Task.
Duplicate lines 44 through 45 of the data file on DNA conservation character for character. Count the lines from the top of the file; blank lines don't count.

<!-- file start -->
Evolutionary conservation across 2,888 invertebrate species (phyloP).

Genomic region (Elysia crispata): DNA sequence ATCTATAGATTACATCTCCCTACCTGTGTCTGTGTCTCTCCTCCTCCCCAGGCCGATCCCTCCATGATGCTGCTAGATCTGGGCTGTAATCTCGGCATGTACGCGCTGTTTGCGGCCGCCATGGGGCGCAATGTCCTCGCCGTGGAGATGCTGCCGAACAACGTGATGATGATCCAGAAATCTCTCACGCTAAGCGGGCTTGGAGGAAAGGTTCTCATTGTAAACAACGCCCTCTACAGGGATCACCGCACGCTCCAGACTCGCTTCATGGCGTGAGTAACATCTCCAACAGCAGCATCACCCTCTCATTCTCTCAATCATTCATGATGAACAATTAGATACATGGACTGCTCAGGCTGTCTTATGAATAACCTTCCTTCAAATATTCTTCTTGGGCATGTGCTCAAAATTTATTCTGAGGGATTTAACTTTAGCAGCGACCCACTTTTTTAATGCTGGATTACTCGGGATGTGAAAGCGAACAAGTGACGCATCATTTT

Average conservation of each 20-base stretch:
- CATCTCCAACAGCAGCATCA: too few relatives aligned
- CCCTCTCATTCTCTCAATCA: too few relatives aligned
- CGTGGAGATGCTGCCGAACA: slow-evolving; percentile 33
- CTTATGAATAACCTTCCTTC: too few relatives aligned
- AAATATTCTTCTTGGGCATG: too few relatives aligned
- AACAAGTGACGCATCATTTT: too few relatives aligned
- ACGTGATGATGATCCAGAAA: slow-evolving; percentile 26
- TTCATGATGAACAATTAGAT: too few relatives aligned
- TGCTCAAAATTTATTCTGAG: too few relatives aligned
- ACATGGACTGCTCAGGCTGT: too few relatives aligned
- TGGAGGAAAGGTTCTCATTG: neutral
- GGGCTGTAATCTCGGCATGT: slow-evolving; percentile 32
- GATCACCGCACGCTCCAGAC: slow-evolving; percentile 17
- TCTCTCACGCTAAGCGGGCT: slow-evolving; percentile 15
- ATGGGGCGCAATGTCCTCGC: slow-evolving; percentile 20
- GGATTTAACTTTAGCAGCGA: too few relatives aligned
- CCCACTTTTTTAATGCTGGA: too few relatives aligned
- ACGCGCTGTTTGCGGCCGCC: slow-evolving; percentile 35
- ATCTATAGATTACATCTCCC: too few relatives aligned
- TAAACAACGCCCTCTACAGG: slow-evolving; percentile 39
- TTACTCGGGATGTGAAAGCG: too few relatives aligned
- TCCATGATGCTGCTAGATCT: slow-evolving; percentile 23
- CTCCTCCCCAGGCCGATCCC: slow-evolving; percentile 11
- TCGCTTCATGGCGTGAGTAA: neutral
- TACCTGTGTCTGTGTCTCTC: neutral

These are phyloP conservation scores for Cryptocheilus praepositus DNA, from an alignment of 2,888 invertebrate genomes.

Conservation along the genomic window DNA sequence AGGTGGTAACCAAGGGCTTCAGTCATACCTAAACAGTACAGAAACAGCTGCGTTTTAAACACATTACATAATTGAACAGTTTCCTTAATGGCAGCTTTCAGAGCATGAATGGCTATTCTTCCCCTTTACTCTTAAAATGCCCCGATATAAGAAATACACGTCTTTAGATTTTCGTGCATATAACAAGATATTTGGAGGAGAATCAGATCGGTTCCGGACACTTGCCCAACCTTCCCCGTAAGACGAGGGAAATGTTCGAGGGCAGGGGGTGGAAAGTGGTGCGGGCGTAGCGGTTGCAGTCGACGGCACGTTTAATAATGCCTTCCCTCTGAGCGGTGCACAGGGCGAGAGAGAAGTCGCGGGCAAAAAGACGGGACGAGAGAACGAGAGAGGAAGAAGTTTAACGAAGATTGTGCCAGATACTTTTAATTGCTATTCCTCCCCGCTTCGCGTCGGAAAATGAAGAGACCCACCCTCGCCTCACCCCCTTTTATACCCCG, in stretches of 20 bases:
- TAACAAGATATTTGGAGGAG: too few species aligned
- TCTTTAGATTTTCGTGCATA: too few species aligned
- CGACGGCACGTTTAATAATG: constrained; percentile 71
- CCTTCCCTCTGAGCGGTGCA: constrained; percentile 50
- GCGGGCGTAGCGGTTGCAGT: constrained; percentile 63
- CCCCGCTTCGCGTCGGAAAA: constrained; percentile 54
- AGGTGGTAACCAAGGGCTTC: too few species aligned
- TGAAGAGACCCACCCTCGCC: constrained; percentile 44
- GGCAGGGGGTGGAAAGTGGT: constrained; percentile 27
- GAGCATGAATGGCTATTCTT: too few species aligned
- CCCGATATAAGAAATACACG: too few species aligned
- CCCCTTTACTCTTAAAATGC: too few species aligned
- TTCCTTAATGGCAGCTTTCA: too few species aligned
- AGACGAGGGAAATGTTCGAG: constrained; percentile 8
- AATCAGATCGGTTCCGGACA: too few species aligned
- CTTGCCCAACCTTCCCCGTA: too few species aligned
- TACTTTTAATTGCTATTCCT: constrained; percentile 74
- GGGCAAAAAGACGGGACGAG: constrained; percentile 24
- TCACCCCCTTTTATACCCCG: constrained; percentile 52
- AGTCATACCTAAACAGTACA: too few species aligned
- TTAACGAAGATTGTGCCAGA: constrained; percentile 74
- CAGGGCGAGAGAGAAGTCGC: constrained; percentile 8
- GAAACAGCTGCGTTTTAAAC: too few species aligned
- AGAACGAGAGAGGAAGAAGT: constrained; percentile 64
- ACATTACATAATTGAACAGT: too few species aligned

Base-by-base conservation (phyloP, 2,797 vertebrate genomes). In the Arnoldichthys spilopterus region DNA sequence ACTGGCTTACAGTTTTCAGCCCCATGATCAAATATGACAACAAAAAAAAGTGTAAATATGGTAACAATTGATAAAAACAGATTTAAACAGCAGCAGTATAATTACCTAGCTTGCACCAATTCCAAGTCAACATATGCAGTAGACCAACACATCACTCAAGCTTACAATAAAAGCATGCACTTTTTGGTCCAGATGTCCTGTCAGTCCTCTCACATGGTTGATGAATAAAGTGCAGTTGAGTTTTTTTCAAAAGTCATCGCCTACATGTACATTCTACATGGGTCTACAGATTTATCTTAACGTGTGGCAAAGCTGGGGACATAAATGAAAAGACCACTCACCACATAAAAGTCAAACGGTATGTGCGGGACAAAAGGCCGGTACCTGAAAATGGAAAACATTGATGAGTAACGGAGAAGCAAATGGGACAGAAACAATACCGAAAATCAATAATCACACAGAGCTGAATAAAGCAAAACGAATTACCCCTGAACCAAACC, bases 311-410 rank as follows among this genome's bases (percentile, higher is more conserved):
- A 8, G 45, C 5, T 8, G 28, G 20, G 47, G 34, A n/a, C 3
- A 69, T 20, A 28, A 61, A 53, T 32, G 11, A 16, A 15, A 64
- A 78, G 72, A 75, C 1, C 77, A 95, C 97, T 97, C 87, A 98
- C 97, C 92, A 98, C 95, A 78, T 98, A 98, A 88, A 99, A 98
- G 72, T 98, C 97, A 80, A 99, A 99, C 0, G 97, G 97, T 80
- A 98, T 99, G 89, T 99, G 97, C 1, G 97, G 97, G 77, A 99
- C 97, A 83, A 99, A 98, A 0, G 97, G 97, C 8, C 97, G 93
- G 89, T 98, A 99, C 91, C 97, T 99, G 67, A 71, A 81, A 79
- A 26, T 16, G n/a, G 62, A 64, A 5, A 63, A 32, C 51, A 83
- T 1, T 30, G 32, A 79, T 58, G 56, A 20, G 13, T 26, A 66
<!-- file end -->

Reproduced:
- AGACGAGGGAAATGTTCGAG: constrained; percentile 8
- AATCAGATCGGTTCCGGACA: too few species aligned